As the court of appeals concluded (Pet. App. A2), substantial evidence supports the General Counsel's position that the back pay period for the reduced-hour claimants closed on May 29, 1999. Witnesses credited by the ALJ testified that petitioner continued to assign work on a discriminatory basis even after petitioner and the Union executed the labor contract on December 9, 1993. Id. at A23, A40. Petitioner's business records confirmed that "employees junior to the discriminatees continued to work more hours than the discriminatees" after petitioner signed the labor contract. Id. at A23; see id. at A14-A17. Petitioner did not formally assure employees that it would assign work in accordance with the labor contract until May 29, 1999. Id. at A10, A22. The evidence thus amply supports the conclusion that, until that date, petitioner did not manifest a commitment to abide by the Board's order that it cease and desist from assigning work on a discriminatory basis. The General Counsel thus satisfied his burden of establishing that the back pay period closed on May 29, 1999. See 88 Transit Lines, Inc., 314 N.L.R.B. 324 (1994) (back pay period closed on date when employer reinstituted a work schedule that it had unlawfully changed), enforced, 55 F.3d 823 (3d Cir. 1995); H.C. Macaulay Foundry Co. v. NLRB, 553 F.2d 1198, 1202 (9th Cir. 1977) (union terminated its back pay liability as of date on which it requested employer to reinstate the discriminatee).

The court of appeals also correctly concluded that petitioner "did not carry its burden of proving" that the back pay award "should have been reduced." Pet. App. A2. As the ALJ found, petitioner offered nothing in support of its argument in favor of an earlier closing date other than "general denials" that it "never discriminated in its assignment of work to any of its employees." Id. at A23. In view of the contrary evidence adduced by the General Counsel, the ALJ reasonably found that those general denials were "unpersuasive." Ibid. The court of appeals' fact-bound conclusion that substantial evidence supports the Board's determination that May 29, 1999, was the proper closing date of the back pay period for the reduced-hour claimants raises no issue warranting this Court's review. See Universal Camera Corp. v. NLRB, 340 U.S. 474, 490-491 (1951).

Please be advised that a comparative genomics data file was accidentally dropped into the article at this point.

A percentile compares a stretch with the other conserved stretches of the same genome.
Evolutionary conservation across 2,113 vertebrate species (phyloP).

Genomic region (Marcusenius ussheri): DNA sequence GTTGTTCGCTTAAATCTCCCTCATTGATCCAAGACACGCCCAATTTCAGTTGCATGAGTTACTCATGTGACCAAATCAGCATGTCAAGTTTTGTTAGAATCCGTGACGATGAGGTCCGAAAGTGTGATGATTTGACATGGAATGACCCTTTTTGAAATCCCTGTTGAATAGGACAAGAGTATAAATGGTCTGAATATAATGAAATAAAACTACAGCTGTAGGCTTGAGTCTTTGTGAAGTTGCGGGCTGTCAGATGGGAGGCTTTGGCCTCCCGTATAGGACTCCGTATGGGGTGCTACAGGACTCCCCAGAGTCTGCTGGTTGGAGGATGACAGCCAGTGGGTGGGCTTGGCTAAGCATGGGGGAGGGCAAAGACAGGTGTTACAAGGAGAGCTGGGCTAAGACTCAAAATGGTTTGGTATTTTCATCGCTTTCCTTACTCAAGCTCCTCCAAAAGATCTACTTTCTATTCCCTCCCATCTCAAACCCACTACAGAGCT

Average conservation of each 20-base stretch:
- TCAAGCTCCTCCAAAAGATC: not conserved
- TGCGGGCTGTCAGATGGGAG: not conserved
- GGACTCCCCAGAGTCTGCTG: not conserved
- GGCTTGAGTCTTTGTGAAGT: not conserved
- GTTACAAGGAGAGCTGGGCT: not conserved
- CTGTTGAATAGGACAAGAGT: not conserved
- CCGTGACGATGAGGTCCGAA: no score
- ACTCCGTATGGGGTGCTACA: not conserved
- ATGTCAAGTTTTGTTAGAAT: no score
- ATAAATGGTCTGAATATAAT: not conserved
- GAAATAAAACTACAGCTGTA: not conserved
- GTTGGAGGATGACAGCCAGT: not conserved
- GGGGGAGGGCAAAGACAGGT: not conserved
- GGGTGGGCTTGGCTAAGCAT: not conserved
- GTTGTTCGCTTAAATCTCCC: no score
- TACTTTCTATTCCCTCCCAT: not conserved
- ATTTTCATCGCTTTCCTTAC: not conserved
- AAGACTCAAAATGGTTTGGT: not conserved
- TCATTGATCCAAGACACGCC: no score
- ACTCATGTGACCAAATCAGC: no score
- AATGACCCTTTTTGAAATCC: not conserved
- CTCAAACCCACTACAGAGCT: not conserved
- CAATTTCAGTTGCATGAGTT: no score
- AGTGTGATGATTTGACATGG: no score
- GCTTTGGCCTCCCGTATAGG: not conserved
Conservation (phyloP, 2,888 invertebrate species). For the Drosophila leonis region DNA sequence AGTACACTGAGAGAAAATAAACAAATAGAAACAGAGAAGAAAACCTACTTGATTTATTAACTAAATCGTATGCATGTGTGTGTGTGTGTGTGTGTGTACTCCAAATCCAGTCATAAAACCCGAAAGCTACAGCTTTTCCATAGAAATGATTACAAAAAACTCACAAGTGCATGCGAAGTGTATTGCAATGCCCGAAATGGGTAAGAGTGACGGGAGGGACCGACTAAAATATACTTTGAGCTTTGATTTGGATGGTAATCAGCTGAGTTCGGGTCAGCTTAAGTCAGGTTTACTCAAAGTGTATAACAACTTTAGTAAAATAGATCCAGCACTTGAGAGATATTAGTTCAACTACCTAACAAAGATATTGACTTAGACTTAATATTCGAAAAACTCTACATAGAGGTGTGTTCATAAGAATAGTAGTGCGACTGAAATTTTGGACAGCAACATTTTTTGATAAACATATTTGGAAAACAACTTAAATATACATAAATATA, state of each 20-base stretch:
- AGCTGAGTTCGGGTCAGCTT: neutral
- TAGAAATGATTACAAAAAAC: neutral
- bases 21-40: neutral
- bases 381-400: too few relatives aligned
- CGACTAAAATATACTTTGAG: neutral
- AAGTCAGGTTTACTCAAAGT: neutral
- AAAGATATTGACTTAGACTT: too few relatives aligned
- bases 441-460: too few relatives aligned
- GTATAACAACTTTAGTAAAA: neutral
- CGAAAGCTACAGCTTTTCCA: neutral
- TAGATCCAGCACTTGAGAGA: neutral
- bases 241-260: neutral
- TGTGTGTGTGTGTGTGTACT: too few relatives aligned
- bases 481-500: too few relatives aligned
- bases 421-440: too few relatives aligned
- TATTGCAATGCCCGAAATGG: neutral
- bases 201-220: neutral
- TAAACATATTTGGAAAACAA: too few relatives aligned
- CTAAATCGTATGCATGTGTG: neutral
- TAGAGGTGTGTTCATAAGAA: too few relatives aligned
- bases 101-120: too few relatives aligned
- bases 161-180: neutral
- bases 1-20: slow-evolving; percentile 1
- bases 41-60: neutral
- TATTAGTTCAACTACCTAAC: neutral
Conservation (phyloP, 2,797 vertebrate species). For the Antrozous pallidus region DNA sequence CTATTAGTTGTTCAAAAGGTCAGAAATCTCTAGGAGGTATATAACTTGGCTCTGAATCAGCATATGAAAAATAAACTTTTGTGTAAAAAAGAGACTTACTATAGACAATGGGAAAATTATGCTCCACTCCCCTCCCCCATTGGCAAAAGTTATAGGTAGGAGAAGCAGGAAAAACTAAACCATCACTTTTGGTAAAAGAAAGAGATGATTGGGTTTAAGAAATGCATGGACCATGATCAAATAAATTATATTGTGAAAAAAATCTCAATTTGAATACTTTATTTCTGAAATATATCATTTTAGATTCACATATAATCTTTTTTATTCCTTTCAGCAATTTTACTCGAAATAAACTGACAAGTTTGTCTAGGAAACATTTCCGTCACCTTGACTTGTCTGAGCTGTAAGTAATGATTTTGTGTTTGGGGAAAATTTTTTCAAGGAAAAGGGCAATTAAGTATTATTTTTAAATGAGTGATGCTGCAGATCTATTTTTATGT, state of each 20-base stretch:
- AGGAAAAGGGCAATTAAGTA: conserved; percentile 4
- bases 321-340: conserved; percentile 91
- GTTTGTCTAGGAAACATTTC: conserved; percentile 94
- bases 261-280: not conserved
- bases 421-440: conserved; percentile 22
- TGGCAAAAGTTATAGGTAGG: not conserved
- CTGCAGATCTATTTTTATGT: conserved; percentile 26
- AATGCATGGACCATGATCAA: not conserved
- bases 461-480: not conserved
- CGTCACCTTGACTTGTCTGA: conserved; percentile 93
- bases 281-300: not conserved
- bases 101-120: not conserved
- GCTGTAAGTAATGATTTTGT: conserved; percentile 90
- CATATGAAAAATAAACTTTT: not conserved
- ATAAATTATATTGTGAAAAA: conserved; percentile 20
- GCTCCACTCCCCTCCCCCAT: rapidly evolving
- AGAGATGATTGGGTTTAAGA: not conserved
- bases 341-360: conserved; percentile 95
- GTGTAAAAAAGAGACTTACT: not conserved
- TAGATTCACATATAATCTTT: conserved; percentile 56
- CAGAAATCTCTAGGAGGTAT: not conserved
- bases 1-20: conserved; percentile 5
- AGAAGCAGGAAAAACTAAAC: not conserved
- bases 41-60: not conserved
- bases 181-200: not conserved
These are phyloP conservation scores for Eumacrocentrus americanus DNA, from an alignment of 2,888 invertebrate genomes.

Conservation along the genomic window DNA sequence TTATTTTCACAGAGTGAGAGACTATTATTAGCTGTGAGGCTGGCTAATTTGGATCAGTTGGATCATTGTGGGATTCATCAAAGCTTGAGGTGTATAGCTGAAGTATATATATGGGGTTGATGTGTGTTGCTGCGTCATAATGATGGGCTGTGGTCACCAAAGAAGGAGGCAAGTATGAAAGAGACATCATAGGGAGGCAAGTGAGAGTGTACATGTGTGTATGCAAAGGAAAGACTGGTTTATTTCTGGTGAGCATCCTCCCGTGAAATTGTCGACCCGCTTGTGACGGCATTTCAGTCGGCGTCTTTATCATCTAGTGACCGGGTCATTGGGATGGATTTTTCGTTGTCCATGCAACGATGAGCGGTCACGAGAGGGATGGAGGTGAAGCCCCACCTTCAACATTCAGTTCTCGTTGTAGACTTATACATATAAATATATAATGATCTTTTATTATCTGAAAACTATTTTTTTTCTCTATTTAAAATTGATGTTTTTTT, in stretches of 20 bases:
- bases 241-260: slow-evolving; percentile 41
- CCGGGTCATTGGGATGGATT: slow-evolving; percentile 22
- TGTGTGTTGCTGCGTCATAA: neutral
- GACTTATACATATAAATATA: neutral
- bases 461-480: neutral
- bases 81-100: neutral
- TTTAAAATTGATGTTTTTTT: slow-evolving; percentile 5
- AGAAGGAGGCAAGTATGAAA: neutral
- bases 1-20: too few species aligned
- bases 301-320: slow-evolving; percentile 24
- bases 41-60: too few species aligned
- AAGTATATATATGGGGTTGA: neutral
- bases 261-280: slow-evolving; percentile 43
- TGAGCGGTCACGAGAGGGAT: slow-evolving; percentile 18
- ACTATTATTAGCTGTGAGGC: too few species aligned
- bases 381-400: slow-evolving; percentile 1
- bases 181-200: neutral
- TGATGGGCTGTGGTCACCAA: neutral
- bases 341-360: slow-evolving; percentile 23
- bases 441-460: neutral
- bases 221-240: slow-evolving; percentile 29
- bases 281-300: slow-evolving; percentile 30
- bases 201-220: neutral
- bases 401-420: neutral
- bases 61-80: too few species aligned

b. Petitioner contends (Pet. 14-17) that this Court's review is warranted because the ALJ applied an erroneous presumption that NLRA "violations once proved continue to occur." Pet. 15. The court of appeals, however, did not advert to or in any way endorse such a presumption. Instead, the court correctly held that substantial evidence supports the Board's determination of the proper closing date for the back pay period. Pet. App. A2. This case thus does not present an opportunity for this Court to consider the validity of a presumption on which the court of appeals did not rely.2

c. There is also no merit to petitioner's contention (Pet. 14-15) that the decision of the court of appeals conflicts with NLRB v. International Union of Operating Engineers, Local 925, 460 F.2d 589 (5th Cir. 1972). In the portion of Operating Engineers on which petitioner relies, the court of appeals enforced the Board's award of additional back pay against a union based on new unfair labor practices that the General Counsel proved in a compliance proceeding rather than in an unfair labor practice proceeding. See id. at 599-602. There is no conflict between that holding and the decision here. Both courts enforced the Board's back pay order. Moreover, unlike Operating Engineers, this case does not involve the imposition of back pay "based upon conduct and events that were not determined to be unfair labor practices" in the underlying unfair labor practice proceeding. Id. at 599. Here, there is no question that the Board ruled in the unfair labor practice proceeding that petitioner's reduction of the work hours of employees who supported the Union violated NLRA Section 8(a)(3). See Pet. App. A9; In re Cable Car Advertisers, Inc., 322 N.L.R.B. at 554, 580. In the subsequent compliance proceeding, the Board did not adjudicate any further violations but simply rejected an established violator's proposed closing date for the back pay period based on evidence that undermined the propriety of that closing date. Operating Engineers did not address any such issue.

2. Petitioner also incorrectly contends (Pet. 17-18) that, in awarding Palewicz back pay, the ALJ improperly "change[d]" the Board's finding, in the underlying unfair labor practice proceeding, that Palewicz "could not drive for [petitioner] on Fridays, Saturdays, and Sundays." That fact-bound contention, which (like petitioner's primary contention) involves an attack on the ALJ decision rather than the decision of the court of appeals, lacks merit and does not warrant this Court's review.